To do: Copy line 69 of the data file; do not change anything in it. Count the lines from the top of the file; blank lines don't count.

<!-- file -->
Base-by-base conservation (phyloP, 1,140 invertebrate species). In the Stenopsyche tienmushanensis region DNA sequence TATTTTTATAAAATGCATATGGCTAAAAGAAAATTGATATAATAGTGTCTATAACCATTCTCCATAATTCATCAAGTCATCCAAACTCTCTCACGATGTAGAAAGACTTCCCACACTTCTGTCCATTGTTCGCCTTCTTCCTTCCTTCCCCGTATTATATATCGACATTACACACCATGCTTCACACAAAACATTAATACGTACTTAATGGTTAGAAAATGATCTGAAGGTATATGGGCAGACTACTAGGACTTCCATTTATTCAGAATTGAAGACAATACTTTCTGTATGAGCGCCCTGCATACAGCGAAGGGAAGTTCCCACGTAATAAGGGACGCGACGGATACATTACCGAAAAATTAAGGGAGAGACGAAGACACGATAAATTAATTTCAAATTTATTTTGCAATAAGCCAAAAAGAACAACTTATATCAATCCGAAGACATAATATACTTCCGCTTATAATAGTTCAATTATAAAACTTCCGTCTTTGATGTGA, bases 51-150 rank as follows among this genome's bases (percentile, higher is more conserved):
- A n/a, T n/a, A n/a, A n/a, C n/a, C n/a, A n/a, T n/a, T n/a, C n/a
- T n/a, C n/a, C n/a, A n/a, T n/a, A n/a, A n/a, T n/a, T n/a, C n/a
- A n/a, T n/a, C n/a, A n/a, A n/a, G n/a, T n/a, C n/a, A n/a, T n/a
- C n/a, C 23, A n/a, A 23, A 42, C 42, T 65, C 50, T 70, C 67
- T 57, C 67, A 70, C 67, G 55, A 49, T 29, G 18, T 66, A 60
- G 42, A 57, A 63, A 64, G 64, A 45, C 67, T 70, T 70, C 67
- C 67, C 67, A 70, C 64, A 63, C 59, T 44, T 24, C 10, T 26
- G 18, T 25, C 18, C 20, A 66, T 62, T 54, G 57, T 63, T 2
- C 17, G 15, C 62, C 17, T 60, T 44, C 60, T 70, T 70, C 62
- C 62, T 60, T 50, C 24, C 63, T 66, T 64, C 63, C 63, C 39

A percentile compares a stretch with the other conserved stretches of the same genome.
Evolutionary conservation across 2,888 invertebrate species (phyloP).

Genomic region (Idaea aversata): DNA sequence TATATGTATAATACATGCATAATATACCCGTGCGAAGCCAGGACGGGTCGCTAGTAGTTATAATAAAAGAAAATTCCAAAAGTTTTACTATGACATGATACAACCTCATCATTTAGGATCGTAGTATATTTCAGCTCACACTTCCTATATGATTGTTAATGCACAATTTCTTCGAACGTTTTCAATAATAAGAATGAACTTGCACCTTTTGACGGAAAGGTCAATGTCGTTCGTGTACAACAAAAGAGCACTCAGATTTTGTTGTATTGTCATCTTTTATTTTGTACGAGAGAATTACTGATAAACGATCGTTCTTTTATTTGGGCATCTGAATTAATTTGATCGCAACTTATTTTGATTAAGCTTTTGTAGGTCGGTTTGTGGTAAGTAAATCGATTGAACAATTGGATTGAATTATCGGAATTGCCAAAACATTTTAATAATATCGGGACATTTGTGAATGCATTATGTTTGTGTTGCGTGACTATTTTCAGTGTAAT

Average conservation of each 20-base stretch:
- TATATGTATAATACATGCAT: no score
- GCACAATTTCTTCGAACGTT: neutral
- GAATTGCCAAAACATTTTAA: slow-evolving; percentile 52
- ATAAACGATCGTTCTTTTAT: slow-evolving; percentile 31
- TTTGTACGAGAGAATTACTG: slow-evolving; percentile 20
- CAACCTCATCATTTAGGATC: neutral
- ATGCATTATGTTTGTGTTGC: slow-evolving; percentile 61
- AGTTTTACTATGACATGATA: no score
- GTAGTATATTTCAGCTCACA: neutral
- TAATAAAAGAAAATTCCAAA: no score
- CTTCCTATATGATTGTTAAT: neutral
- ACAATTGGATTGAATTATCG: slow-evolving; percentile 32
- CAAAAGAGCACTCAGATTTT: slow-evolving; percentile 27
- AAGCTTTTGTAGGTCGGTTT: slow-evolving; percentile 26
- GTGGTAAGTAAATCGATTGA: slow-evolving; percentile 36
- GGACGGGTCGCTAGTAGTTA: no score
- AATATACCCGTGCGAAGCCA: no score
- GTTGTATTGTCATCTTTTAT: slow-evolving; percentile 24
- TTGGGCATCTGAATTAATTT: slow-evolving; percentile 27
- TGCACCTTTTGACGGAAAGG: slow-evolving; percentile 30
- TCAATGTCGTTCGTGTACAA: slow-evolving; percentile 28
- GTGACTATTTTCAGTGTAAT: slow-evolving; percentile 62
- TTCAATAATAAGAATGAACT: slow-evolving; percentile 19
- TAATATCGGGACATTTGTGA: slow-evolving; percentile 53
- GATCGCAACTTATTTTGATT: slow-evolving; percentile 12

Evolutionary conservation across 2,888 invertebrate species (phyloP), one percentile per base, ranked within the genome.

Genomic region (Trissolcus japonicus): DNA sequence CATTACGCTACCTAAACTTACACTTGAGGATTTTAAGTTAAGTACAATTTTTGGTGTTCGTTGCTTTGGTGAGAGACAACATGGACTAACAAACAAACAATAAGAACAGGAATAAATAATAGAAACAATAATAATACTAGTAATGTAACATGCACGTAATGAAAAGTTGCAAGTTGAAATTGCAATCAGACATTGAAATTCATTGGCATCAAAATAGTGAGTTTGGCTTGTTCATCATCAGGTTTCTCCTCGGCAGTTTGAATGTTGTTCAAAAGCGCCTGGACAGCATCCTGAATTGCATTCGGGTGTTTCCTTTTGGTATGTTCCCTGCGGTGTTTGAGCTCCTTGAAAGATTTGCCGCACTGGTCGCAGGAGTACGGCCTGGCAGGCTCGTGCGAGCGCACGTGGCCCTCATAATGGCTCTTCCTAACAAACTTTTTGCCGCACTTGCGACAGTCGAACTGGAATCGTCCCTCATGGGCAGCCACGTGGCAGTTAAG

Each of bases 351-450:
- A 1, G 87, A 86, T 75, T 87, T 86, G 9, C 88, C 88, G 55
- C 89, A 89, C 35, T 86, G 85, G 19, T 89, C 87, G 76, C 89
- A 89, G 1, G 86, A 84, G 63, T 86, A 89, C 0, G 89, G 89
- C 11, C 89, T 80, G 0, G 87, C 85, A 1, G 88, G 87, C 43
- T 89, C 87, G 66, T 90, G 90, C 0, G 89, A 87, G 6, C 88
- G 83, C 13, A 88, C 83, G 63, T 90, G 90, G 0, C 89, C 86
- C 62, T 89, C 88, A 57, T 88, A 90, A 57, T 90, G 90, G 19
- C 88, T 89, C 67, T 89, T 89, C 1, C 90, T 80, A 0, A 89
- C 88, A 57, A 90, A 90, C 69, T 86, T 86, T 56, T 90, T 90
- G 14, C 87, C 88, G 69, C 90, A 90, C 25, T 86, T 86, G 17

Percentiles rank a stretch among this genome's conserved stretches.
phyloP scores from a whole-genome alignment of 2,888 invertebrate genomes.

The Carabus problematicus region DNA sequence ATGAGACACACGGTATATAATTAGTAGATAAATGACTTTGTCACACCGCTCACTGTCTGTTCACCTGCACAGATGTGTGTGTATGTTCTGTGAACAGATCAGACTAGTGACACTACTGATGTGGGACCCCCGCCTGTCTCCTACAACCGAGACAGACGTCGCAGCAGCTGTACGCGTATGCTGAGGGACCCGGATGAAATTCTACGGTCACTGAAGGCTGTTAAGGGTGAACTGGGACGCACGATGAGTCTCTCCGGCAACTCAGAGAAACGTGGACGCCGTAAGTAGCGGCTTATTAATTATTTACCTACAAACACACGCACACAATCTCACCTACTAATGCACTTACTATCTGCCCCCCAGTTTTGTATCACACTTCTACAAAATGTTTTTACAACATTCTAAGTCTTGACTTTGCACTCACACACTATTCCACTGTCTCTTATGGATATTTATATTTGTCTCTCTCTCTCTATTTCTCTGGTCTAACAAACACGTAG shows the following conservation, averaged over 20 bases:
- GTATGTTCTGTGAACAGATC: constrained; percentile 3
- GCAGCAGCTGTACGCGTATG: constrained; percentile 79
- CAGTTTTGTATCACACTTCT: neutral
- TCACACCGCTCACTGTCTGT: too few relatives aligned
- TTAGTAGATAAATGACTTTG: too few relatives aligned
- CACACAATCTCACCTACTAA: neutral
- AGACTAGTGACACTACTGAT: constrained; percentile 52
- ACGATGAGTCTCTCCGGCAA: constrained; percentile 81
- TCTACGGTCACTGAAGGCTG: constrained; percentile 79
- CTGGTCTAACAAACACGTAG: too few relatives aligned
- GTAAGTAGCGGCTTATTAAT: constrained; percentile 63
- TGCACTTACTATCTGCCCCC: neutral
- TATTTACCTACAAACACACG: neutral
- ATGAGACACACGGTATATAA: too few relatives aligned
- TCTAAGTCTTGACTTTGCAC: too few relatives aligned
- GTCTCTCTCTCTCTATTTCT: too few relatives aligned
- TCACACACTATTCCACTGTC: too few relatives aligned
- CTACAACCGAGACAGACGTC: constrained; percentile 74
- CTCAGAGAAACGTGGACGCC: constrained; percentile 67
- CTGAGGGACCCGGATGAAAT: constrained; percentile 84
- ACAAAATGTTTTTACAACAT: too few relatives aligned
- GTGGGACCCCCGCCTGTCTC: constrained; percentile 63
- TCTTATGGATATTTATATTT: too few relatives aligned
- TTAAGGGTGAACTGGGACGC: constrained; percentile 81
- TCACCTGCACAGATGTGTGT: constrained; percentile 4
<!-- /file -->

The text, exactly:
- TATTTACCTACAAACACACG: neutral